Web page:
I oppose teachers unions and the tenure system for teachers (including university teachers) partly because they are especially detrimental to the education received by students from low income and more disadvantaged backgrounds. Nevertheless, I do not believe that elimination of unions and tenure would vastly improve the performance of students from these backgrounds. As the 1966 Coleman Report showed decades ago, family background is a much more important contributor to the overall performance of students than are the type of schools that students attend.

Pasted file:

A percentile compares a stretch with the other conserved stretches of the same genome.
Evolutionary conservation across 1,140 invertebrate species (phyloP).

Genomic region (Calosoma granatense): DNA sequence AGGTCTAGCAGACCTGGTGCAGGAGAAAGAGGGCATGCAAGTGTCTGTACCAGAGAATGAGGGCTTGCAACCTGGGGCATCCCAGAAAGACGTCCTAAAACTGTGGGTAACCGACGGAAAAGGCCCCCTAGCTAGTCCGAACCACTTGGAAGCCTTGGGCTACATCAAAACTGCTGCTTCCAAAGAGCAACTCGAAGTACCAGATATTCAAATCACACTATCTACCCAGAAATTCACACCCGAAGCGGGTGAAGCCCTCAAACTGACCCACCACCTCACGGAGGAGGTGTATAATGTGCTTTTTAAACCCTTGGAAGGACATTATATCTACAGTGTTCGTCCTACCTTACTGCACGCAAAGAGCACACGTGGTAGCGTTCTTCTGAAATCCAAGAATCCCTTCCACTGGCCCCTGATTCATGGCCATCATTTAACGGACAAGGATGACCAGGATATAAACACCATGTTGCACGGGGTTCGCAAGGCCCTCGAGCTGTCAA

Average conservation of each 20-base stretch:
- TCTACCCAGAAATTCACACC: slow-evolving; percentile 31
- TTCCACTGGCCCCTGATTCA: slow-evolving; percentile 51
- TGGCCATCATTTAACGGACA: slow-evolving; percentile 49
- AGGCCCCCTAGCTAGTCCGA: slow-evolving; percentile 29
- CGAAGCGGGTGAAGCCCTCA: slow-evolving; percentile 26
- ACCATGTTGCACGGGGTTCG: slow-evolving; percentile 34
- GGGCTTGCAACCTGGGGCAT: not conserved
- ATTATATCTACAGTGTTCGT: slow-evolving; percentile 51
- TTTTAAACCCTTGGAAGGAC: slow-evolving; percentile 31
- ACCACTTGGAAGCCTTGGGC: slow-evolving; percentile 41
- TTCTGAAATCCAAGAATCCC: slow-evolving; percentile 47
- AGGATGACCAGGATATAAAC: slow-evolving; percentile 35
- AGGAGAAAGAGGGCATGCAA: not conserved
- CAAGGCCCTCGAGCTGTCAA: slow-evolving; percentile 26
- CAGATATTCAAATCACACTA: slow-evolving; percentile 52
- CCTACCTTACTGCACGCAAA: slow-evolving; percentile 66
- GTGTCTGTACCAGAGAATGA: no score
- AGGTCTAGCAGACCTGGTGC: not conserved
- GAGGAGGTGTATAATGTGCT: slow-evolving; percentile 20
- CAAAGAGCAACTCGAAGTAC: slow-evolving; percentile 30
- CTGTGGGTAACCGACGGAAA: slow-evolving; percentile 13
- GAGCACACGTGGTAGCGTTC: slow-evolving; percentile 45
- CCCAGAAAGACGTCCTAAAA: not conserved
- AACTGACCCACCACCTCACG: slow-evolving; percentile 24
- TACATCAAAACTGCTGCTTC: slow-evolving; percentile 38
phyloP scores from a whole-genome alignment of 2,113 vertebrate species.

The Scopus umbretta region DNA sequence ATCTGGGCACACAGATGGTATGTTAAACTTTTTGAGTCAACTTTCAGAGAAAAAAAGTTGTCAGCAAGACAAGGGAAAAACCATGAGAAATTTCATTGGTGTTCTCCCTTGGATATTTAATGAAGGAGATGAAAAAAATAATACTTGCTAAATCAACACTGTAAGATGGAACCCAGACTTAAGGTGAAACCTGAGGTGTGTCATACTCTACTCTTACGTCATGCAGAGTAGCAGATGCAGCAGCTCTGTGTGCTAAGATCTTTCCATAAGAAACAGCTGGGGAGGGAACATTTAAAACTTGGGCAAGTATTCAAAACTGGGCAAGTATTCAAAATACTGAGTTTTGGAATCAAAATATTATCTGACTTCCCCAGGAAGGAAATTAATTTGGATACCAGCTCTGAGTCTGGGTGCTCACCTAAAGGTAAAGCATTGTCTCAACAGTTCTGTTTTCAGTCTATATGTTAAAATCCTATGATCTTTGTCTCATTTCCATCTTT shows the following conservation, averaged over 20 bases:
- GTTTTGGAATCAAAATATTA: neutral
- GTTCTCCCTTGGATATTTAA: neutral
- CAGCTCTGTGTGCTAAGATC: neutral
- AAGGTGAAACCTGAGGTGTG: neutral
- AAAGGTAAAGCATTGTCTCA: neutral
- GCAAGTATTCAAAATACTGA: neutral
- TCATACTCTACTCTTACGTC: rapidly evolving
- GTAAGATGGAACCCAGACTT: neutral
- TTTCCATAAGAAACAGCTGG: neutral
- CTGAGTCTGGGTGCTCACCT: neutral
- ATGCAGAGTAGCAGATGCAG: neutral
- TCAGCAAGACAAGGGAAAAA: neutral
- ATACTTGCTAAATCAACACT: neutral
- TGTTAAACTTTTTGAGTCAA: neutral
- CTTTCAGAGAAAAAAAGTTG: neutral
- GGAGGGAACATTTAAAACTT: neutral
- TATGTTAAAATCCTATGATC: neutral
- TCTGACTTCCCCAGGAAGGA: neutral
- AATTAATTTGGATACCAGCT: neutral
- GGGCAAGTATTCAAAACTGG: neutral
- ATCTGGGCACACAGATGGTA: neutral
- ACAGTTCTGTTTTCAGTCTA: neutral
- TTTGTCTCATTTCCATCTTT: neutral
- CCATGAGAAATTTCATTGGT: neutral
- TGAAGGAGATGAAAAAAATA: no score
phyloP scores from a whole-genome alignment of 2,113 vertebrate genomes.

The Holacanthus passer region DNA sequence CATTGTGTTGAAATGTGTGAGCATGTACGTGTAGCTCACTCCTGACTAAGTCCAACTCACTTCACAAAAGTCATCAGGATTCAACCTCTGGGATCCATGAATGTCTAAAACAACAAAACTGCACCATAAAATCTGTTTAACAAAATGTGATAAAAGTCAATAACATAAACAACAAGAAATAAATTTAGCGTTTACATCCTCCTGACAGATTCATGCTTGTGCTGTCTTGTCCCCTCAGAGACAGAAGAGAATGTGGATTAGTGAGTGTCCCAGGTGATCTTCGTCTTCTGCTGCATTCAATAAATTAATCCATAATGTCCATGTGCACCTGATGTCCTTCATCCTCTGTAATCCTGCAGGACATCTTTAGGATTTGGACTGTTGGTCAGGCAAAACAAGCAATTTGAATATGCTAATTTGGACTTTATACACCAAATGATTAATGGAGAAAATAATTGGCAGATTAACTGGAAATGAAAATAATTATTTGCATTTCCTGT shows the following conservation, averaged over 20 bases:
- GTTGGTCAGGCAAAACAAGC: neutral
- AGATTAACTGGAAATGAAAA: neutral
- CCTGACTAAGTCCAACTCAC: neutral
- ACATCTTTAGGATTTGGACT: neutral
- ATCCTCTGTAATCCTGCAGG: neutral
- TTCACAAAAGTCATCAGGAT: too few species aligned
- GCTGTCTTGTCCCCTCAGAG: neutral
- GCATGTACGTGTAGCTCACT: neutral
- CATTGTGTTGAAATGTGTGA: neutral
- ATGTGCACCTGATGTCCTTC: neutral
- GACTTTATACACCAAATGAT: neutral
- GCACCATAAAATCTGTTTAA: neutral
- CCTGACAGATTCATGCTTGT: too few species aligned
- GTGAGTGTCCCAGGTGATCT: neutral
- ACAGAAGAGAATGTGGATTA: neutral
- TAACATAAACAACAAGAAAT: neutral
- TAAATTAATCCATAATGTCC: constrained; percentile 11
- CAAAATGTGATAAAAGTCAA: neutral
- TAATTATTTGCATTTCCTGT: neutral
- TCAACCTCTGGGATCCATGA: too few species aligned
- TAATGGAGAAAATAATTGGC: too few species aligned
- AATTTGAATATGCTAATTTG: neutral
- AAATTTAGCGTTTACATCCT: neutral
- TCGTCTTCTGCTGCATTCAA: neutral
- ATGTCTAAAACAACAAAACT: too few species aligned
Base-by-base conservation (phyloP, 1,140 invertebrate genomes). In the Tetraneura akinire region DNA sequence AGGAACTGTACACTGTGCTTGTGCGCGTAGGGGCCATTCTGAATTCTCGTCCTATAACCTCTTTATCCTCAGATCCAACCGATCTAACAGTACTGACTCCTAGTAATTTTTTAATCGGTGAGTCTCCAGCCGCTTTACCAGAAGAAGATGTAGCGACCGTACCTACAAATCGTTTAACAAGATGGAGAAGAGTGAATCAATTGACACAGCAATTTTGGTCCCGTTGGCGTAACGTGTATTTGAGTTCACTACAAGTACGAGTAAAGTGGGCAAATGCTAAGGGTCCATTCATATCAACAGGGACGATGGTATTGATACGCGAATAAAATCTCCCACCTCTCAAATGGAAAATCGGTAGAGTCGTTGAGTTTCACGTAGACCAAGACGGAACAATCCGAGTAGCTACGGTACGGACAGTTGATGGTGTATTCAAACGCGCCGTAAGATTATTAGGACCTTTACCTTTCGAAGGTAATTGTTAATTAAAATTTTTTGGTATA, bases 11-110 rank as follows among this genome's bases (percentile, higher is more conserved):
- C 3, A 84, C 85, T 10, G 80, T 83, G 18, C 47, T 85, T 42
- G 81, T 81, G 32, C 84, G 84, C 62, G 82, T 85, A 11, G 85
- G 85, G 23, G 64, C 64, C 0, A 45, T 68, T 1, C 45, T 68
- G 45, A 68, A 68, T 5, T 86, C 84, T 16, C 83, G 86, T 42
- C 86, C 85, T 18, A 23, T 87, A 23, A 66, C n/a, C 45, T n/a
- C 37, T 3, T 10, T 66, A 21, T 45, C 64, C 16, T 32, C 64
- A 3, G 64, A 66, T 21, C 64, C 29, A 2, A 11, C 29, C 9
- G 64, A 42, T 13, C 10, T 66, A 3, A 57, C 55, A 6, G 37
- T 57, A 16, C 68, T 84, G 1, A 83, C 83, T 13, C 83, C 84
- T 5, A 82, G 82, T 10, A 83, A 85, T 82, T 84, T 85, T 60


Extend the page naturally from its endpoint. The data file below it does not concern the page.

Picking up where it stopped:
Nevertheless, it is very worthwhile to improve what schools can do by eliminating tenure, reducing the power of unions, and introducing more competition into the public school system. To improve family life is not easily achieved and requires a long time horizon. So it is best to do what can be achieved that will help student performance, especially help students who need the greatest help from the schools they attend.
His co-blogger Posner has a different take and concludes:
The problem with American elementary and secondary education may not be its primarily public character, but income inequality and the tendency to segregation of students by family income.
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